In the December 2022 quarter wholesale gas and electricity prices fell from the record levels seen earlier in the year but remained higher than prices seen during the same period in 2021, according to the Australian Energy Regulator’s (AER) latest Wholesale Markets Quarterly Report.
Record low electricity demand in the National Electricity Market (NEM) as a result of a mild start to summer and strong rooftop solar output, together with high output from large-scale solar and wind generators, contributed to the easing of wholesale electricity prices.
In gas markets, the lower demand for electricity led to lower gas-powered generation in the NEM, which in combination with the lowest Liquid Natural Gas exports in Q4 since 2018, eased pressure on domestic gas spot prices. The Iona gas storage facility in Victoria was refilled to its highest end-of-year levels since reporting commenced, with the facility looking better placed to assist with 2023 peak winter levels.
Despite wholesale gas and electricity prices easing from their peak in mid-2022, high fuel costs kept prices elevated compared to historical levels.
AER Chair Clare Savage said while wholesale prices remained high, early indications suggest that the outlook for 2023, while still carrying risk, may have improved.
“A reduction in forward contract prices were observed since discussion of market intervention began with the October Budget and continued following the announcement of coal and gas price caps by National Cabinet in December 2022.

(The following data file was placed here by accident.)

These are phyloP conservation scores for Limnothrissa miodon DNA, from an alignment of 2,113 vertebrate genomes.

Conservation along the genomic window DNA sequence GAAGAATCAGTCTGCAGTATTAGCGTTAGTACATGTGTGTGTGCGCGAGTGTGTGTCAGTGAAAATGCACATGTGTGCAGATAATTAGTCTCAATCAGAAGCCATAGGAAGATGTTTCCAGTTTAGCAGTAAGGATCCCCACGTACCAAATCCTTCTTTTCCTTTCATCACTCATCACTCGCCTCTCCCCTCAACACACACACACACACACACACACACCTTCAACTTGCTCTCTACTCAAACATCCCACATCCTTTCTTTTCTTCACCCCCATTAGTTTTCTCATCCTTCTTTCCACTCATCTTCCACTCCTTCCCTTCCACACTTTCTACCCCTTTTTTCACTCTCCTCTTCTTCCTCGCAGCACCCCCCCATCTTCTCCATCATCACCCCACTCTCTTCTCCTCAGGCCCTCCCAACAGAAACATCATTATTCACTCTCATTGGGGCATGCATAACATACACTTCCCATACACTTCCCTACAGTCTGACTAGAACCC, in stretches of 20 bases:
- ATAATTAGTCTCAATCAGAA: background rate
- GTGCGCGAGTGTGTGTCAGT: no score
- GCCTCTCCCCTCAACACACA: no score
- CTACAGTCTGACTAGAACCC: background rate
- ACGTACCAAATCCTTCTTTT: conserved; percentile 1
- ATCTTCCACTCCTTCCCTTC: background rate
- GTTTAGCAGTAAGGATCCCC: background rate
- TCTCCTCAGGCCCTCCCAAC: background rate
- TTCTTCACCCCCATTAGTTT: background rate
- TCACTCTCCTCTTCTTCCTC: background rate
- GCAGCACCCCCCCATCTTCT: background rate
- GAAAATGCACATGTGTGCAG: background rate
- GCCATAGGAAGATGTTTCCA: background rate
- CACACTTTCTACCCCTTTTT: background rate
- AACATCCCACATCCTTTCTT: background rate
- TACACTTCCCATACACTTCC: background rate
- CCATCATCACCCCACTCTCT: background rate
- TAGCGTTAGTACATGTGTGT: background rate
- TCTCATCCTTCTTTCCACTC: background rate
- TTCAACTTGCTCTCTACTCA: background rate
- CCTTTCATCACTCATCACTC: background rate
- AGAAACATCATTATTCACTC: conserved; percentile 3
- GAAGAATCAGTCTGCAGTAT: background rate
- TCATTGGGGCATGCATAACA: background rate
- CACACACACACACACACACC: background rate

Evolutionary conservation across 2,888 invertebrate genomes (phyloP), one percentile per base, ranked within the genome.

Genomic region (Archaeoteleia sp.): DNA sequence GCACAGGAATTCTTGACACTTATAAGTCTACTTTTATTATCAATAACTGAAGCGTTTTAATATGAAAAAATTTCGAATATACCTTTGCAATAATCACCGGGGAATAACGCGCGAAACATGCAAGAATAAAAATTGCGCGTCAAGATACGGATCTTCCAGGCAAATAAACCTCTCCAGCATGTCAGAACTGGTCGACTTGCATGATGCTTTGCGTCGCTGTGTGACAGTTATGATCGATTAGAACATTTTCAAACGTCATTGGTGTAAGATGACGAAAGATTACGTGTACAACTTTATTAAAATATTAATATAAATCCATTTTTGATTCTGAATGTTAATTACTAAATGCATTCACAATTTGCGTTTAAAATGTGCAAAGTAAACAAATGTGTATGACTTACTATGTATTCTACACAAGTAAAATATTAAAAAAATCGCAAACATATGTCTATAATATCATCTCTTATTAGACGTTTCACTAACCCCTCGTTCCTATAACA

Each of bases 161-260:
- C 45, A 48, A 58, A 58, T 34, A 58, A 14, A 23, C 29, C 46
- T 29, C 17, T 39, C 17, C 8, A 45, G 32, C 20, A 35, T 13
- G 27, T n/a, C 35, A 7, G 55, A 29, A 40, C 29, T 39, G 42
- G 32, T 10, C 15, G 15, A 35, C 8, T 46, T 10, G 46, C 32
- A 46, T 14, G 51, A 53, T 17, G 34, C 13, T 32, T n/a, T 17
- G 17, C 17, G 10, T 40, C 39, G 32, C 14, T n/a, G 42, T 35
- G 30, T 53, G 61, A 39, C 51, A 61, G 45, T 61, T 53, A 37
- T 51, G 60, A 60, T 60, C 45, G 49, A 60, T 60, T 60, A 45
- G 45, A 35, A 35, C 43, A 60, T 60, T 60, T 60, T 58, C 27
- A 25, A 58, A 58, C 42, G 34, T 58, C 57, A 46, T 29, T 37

“While lower spot prices were also observed, there are likely other contributing factors and it remains too early to tell what impact the interventions have had on spot outcomes but, we will continue to monitor and report on the effect of the price caps on both forward contract and spot prices.
“Wholesale energy costs are a major component of household and business energy bills, and we know they can fluctuate. Wholesale electricity costs are also a vital part of the annual Default Market Offer price, the draft determination of which we will publish in mid-March.
The report also highlights the growing role of renewables in the market. Record combined wind and solar generation in the quarter accounted for 23% of quarterly generation, up 4 percentage points from the same period in 2021.
“During the quarter solar and wind also set electricity prices more often, and with additional large-scale solar and new batteries expected to enter the market in late 2023 there are good signs this trend will continue in 2023, providing more energy and flexibility throughout periods of seasonal pressure and with the planned closure of thermal power stations,” Ms Savage said.